The COVID-9 pandemic saw vaccine creation at an unprecedented rate to combat the wildly spreading disease. However, not everyone understands what vaccines are and how they work. Because vaccines are such an integral tool in the healthcare world, we all must understand how vaccines are made and how they can benefit our overall health. Here’s what you need to know about vaccines and how they are made.

Types of Vaccines

Vaccines are made using an active component of the antigen it is designed to protect against. This component is usually a weakened portion of the antigen that can no longer replicate in human cells but is still recognized by the immune system, triggering an immune response. Not all vaccines are created the same way; here are the types of vaccines and how each type is unique.

Attenuated Vaccines

Attenuated vaccines are created using a weekend but still living version of the antigen that is not strong enough to replicate in human cells. To weaken the antigen, it is repeatedly passed through animal cells, changing how the antigen replicates each time slightly. Eventually, this antigen will no longer be able to replicate in human cells, but it will still be recognizable to the immune system and trigger that protective response. Attenuated vaccines carry the risk of mutation, meaning the antigen mutates into a replicable state in the human host, though there is a low risk of this.

How Vaccines Are Made

Inactive Vaccines

Inactive vaccines are similar to attenuated vaccines, but instead of keeping the pathogen alive, it is killed before being used in the vaccine. The pathogen is rendered inactive through freezing temperatures or chemicals. Though the antigen is dead, it is still fully intact and can be used as the active component of the vaccine. The immune system recognizes this dead antigen and will still trigger the immune response and build protection against the antigen. Though there is no risk of mutation with inactive vaccines, this vaccine type is generally weaker than the liver alternative and will likely require a booster shot sooner.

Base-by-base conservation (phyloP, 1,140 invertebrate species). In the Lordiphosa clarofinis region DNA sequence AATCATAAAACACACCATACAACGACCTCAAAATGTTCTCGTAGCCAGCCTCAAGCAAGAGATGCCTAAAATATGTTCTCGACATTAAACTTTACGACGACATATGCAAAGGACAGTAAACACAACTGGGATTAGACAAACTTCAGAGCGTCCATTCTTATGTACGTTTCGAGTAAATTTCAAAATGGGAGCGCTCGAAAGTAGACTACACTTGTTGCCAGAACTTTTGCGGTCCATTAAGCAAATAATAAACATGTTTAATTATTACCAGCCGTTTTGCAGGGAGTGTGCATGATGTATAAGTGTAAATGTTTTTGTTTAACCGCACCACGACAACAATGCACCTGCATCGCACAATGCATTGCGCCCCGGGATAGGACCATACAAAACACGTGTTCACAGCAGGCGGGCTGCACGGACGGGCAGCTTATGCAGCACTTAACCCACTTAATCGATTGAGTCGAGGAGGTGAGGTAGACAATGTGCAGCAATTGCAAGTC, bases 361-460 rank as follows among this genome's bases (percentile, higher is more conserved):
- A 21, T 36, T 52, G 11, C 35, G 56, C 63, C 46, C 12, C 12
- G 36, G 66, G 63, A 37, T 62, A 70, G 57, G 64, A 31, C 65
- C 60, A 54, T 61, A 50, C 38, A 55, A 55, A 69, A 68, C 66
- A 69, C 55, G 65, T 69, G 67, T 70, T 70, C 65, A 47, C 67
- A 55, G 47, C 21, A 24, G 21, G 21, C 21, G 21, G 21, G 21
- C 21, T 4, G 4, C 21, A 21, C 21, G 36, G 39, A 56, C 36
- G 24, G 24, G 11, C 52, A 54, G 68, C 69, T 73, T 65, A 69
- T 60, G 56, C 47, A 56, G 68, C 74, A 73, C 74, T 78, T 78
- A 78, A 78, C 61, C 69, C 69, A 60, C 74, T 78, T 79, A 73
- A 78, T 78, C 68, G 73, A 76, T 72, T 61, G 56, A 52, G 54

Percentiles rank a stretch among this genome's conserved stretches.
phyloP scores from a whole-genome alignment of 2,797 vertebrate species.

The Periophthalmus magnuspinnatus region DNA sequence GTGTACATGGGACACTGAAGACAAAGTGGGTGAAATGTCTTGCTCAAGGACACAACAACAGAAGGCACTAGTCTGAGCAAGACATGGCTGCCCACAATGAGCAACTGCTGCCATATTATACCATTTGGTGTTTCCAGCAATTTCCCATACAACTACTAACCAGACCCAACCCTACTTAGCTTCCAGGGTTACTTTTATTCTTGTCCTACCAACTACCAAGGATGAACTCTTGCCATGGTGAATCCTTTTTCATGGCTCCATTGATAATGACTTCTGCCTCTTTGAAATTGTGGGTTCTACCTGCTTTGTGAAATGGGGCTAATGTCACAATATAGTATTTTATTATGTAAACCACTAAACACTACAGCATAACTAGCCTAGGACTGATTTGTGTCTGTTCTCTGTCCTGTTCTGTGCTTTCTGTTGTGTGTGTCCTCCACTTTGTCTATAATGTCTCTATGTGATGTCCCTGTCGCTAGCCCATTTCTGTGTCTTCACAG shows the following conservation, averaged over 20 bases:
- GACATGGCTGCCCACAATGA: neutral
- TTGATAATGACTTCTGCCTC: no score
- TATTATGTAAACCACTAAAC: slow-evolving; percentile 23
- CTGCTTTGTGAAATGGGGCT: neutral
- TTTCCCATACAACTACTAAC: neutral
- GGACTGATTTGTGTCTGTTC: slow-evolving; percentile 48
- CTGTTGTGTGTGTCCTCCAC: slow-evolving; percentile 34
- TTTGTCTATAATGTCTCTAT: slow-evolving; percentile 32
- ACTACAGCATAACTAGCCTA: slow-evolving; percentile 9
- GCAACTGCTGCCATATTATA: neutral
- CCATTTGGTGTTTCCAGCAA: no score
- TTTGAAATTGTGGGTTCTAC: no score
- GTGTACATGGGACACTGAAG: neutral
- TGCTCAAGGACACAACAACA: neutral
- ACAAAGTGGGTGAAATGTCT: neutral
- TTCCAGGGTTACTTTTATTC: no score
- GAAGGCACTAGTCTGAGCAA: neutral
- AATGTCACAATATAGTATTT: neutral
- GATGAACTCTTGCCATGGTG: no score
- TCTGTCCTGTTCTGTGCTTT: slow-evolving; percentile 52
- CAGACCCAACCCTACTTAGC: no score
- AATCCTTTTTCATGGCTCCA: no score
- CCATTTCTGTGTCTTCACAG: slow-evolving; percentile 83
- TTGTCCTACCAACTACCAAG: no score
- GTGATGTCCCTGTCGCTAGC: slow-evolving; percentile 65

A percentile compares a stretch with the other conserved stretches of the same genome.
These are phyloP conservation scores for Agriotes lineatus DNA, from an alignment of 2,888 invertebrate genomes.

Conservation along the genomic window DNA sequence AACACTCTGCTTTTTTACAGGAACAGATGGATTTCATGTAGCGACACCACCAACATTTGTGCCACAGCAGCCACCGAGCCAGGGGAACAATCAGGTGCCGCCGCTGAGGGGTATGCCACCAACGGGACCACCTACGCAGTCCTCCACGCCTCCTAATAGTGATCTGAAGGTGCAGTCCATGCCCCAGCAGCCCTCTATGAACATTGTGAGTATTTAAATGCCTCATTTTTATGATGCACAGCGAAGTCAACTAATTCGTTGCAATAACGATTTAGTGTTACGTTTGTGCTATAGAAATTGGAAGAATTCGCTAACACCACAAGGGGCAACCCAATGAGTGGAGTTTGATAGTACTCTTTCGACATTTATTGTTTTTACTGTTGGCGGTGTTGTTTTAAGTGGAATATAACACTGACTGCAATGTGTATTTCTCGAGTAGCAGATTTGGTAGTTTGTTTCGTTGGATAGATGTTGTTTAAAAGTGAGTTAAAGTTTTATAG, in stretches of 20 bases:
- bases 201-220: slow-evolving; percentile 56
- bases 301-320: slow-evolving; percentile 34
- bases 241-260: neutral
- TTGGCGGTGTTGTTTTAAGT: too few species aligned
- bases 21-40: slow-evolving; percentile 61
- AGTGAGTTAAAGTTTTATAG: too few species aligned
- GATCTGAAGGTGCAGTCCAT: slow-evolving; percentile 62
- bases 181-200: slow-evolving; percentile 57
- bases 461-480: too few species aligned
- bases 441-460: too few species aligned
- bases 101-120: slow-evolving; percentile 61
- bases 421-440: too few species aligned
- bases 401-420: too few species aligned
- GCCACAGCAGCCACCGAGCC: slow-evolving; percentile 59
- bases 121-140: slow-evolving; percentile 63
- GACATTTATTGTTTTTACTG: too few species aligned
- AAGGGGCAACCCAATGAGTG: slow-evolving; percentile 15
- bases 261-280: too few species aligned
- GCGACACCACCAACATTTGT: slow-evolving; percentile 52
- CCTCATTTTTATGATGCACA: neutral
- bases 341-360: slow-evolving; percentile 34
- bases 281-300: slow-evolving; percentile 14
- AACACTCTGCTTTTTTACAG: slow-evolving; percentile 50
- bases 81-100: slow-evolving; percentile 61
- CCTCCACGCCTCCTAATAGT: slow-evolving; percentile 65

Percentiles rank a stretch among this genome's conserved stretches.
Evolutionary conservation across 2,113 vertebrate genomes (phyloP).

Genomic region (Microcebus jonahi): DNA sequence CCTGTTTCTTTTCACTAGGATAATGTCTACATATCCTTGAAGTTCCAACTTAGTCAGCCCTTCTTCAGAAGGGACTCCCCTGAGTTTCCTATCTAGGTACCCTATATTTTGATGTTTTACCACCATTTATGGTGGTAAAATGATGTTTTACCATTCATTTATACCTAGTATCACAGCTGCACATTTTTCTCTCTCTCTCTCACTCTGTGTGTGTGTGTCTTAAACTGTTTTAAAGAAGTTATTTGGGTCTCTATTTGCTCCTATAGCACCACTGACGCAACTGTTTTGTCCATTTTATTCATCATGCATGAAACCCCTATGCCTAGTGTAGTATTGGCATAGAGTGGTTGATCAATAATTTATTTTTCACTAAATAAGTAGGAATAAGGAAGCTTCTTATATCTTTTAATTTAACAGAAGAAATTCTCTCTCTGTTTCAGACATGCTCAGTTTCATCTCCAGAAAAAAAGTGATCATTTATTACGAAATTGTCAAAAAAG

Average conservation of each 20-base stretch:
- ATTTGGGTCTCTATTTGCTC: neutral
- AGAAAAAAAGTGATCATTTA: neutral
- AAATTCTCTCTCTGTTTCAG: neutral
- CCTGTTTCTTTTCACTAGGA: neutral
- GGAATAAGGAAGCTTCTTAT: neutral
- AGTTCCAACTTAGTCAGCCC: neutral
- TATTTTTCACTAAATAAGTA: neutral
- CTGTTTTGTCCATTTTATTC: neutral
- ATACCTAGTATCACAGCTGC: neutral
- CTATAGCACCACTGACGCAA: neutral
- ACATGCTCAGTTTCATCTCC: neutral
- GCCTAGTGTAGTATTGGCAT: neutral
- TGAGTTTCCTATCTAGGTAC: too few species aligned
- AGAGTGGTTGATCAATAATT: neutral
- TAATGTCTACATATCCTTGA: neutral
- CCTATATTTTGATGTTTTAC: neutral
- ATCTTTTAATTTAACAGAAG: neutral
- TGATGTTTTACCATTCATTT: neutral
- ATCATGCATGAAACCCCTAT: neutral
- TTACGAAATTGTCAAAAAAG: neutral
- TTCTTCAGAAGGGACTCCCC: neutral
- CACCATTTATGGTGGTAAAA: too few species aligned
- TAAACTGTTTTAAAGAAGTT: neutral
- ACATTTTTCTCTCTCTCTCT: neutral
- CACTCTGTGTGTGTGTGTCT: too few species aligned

Toxoids are another type of vaccine that differs from inactive and attenuated vaccines in that it targets the toxins released by a bacteria rather than the bacteria itself. Toxoids are made by inactivating the toxin through the use of chemicals. Toxoids are similar to inactive vaccines but use only the toxin rather than the antigen itself.


Messenger RNA is a relatively new tool used by biopharma professionals to create vaccines. Messenger RNA is the strand in DNA responsible for holding the blueprints for building proteins. By isolating this strand and programming it with the protein blueprint of the antigen, scientists can create a highly effective vaccine against the disease. This mRNA reaches the host’s DNA and triggers the immune response that makes antibodies to fight the antigen. The COVD-19 pandemic saw the creation of several highly successful mRNA vaccines. Groups like Avantor supply “manufacturing solutions that support the development and production of life-changing treatments for patients around the world.” Companies like Avantor are critical to the large-scale and global research, manufacturing, and distribution of vaccines and other medical treatments. New vaccine technology and improved manufacturing infrastructure were essential for the rapid response to the pandemic.

Not all vaccines are created the same way, and there is a long history of research and development behind each new vaccine. A strong understanding of how vaccines are made and how they work in your body will help you make more informed decisions about your health in the future. Vaccines are an essential tool in public and personal healthcare. 

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